In general, assuming the city is in the same state, you can hire a lawyer from another city.
However, there can be pros and cons to doing so.
In the article that follows, we’ll explain.
Can You Hire a Lawyer From Another City?
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Where Lawyers In The US Can Practice
Lawyers are not licensed to practice by city.
Instead, we are mostly licensed to practice by state.
A lawyer who is licensed in California, for example, should be able to appear in all the state, county, and municipal courts without obtaining additional certifications.
A lawyer licensed in California can also appear in federal court, but must first be admitted separately to appear in federal court.
Lawyers may obtain a license to practice in many states.
Some states offer “reciprocity” to licensed lawyers to allow them to practice, while others allow an attorney to be admitted under supervision on a limited basis (like one case).
Considerations When Hiring An Attorney From Another City
Cons of an Out of Town Lawyer
While you can hire a lawyer from another city (so long as the city is in the same state, or the attorney is also licensed in the state where the city is located), it is not always a good idea to do so.
As a practicing attorney in a particular court in a particular city, you become an expert on that court.
You learn the judges, the schedules, the layout of the courthouse, the particular rhythms of the day in the court, and more.
Knowing the names of the clerks, bailiffs, and other staff can help you get your work accomplished, sometimes more quickly and more easily.
As a lawyer, I often traveled to other courts, and found it to awkward and a struggle at times to figure out where we needed to go, and how to make things happen.
Sometimes those awkward moments can be costly to the client, both in attorney fees and in strategy.
For example, courts have unwritten rules about how to get a case called.
Sometimes the attorneys need to just stand up and announce themselves.
Sometimes the attorneys have to submit slips of paper, or get the file from the court clerk.
In another example, some courts conduct themselves less formally, or more formally.
Lawyers that come from a court that allows them to be more aggressive to a court where things are less aggressive will find themselves getting dressed down by a judge or even losing their motion/case (getting “home towned”).
While you might be able to glean some of this from the court’s local rules, many of these other details are not written down anywhere, and the only way to know is to practice in the court.
As a client very much needing the confident guidance of an experienced lawyer, I’d much prefer to work with an attorney who had appeared many times in a particular court, versus hiring one who was just as lost as I was.
This is not to say that an out of town lawyer can’t do a good job, because we can, and we do.
But sometimes you just don’t know what you don’t know, and the only way to figure it out is to do it wrong (which can be uncomfortable).
An out of town lawyer will also find themselves at a disadvantage for quick court appearances.
With the rise of the use of remote appearance technology, quick appearances are being handled more and more over zoom, which places the attorneys regardless of physical location on equal footing.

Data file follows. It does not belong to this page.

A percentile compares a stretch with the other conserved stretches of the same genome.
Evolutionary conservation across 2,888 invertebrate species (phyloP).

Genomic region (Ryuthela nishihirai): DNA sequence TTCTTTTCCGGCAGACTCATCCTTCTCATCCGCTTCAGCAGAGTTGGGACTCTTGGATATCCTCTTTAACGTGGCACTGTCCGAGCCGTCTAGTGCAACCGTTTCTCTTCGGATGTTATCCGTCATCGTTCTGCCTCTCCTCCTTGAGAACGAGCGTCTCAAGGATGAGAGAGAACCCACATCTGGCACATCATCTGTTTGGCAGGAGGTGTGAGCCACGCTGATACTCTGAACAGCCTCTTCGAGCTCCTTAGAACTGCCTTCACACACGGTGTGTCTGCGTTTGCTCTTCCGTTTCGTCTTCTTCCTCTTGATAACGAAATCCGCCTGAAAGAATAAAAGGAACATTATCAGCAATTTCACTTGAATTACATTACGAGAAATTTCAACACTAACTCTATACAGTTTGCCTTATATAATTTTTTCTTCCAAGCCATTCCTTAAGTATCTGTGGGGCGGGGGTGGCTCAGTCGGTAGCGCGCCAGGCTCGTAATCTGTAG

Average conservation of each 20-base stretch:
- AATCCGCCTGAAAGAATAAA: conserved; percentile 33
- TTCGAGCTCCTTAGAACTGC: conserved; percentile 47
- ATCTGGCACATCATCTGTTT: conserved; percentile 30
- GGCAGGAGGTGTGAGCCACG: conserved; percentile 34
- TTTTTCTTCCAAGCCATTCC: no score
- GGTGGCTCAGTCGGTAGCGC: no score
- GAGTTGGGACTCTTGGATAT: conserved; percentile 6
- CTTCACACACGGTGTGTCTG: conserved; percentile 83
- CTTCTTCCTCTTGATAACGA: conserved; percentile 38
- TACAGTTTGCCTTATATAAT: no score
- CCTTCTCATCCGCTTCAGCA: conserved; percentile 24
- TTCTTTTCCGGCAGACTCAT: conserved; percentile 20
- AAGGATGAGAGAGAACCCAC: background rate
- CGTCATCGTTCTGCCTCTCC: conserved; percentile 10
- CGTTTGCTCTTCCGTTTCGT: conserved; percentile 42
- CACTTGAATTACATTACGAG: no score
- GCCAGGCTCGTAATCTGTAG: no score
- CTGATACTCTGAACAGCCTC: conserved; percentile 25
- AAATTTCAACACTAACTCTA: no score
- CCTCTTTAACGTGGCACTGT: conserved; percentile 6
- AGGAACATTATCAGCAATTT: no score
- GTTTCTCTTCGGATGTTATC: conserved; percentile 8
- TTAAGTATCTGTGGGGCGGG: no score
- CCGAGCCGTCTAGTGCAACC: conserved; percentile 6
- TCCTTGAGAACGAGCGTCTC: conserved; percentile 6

But if the judge wants to see you right now, the out of towner will struggle to comply.
Finally, if you hire an attorney who is located far from the courthouse, you might end up paying a lot of money for your attorney’s travel time to get to court or to other relevant locations in the case.
Pros Of an Out of Town Lawyer
There are also upsides to an out of town lawyer.
Sometimes you need a lawyer who is more aggressive than the lawyers of the local bar, or isn’t intimidated by a particular opposing lawyer or judge.
Sometimes you need a lawyer who is a true expert in a particular area of law, as opposed to local general practice lawyers who dabble in the area.
Sometimes you need a lawyer who will actually shake things up instead of just going along with the usual flow of things. For example, in some courts, defense attorneys do not aggressively file criminal defense motions in advance of trial even though these often make a difference in the case as far as negotiating a settlement, trial, and on appeal. An out of town lawyer will file what they think needs to be filed, regardless of what the local guys usually do.
Sometimes you can get a good lawyer who practices in another city at a better price, even with the costs of travel factored in.
Sometimes you aren’t located in the city where the case has been filed either; it makes sense to hire an attorney where you are located so you can easily meet with him/her.
In The End…
In the end, the location of your attorney’s office compared to the courthouse is a small consideration.
You are much better off focusing on:
- does your attorney seem competent in the practice area
- does your attorney have experience in the practice area
- does your attorney have the resources/staff to handle a case of your size/complexity
- does your attorney seem confident/look the part
- do you feel confident in the attorney you have chosen
- does anyone else thing your attorney is good or did a good job for them (referrals)
It would probably be best if you can find all these things close to you and close to the courthouse.
But if you can’t, hiring from out of town isn’t the end of the world and happens all the time.
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